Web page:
The theater world that will greet UNC Greensboro BFA Design and Technology graduate Izzy Kitch is very different than the one they expected to find when they started the program in UNCG’s School of Theatre two years ago.
The COVID-19 pandemic has turned the world on its head, and graduates who are entering fields that require physical interaction with other professionals, engagement with audiences in closed spaces, and other in-person challenges have had to re-imagine, retool, and rethink how to approach their craft and reach their audience.
“I think COVID has affected us in a way where we’ve had to think of theater in a different way,” says Kitch. “And realizing there are different ways to do things, that we don’t always have to interact with each other physically, to still tell the story in an impactful way.”
Kitch’s major, the Bachelor of Fine Arts in Drama – Design and Technical Production, educates students to be literate in the history, theory, and practice of theater, and to have particular training in designing for the stage and stage technology. And in Kitch’s case, you can add to that list of outcomes being able to pivot on your creative heels during a pandemic.
A key example of this flexibility is evident in how Kitch and other costume designers and performers have learned to incorporate face coverings into their costumes and roles. “A lot of the costumes now have to incorporate masks so it’s safe, so everyone can still be close enough to each other – in that six-feet radius – but also still look like their character,” Kitch says.
Originally from Morrisville, North Carolina, Kitch transferred to UNCG after earning an associate’s degree. And they have thrived here ever since. “My experience being at UNCG has been shaped by working with an intense group of people who really, really want to make Broadway-level productions on a low budget in a fast-paced environment. I loved my time here – I enjoyed every moment of it.”
What’s one of the important lessons they’ve learned while pursuing their degree?
“I want to have a hand in everything that I’m doing, especially when I’m designing, so I have a hard time letting go. I think that one of the biggest things that I’ve learned while here is to take a step back, take a breath, and look at the whole picture, rather than focusing on little things. And I really think this program teaches you that it’s OK to trust other people, to let them help create the vision you’re after, and that we really do work as a team, rather than feeling like everything is on your shoulders.”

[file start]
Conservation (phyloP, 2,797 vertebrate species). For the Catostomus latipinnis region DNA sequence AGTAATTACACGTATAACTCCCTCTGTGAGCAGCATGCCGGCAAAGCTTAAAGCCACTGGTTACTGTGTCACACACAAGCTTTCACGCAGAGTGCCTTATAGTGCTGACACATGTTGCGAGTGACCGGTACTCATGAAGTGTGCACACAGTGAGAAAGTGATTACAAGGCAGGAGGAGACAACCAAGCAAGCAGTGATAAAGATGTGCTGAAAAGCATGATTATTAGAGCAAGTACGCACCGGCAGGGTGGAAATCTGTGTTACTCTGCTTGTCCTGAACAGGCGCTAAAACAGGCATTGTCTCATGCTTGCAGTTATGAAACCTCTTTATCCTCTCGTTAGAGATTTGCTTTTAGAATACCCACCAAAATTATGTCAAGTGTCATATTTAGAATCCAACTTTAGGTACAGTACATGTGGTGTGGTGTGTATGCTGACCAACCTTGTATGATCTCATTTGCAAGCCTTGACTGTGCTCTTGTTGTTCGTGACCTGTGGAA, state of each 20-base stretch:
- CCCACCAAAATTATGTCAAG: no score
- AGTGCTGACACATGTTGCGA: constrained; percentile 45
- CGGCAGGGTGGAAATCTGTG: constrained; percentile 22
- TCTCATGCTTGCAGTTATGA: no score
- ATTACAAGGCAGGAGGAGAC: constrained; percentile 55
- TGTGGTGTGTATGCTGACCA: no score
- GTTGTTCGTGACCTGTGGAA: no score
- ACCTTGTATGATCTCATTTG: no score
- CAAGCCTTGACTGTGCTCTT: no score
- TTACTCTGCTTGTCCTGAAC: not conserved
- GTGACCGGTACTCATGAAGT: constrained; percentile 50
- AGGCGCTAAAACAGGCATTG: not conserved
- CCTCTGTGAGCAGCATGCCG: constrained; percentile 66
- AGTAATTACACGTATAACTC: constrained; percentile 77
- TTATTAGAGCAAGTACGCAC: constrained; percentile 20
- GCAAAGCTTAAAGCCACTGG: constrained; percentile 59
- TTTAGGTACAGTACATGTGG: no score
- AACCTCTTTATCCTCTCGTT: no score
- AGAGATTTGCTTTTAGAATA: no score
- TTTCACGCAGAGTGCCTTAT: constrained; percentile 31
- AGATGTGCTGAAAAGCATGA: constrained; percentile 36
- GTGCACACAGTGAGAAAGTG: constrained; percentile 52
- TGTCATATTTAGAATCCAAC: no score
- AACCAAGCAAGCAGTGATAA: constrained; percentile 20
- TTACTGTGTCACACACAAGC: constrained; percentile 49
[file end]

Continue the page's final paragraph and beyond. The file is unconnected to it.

Kitch will leave with a lot of memories of their time here at “the G”. Their favorite? “One of my biggest memories was finally seeing my entire cast of 24 in “The Witches” completely costumed – head-to-toe – in scary, creepy-like, high-fashion. Seeing everything that was on paper turned into this highly dynamic show that we worked so hard on for so many months. Seeing them enter the stage and hearing everyone’s reactions to it.”
Originally thinking they would head to New York City after graduation to work in professional theater, the pandemic has prompted Kitch to rethink their post-graduation plans. They are now looking to attend graduate school for costume design.
Kitch explains, “I would like to take what I’ve learned from my associate’s program with special effects makeup and puppetry and then take my BFA in design and mix them to create really dynamic shows. I think that would be my dream.”
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Story by Matthew Bryant, University Communications
Photography by Martin W. Kane, University Communications
Videography by Grant Gillard, University Communications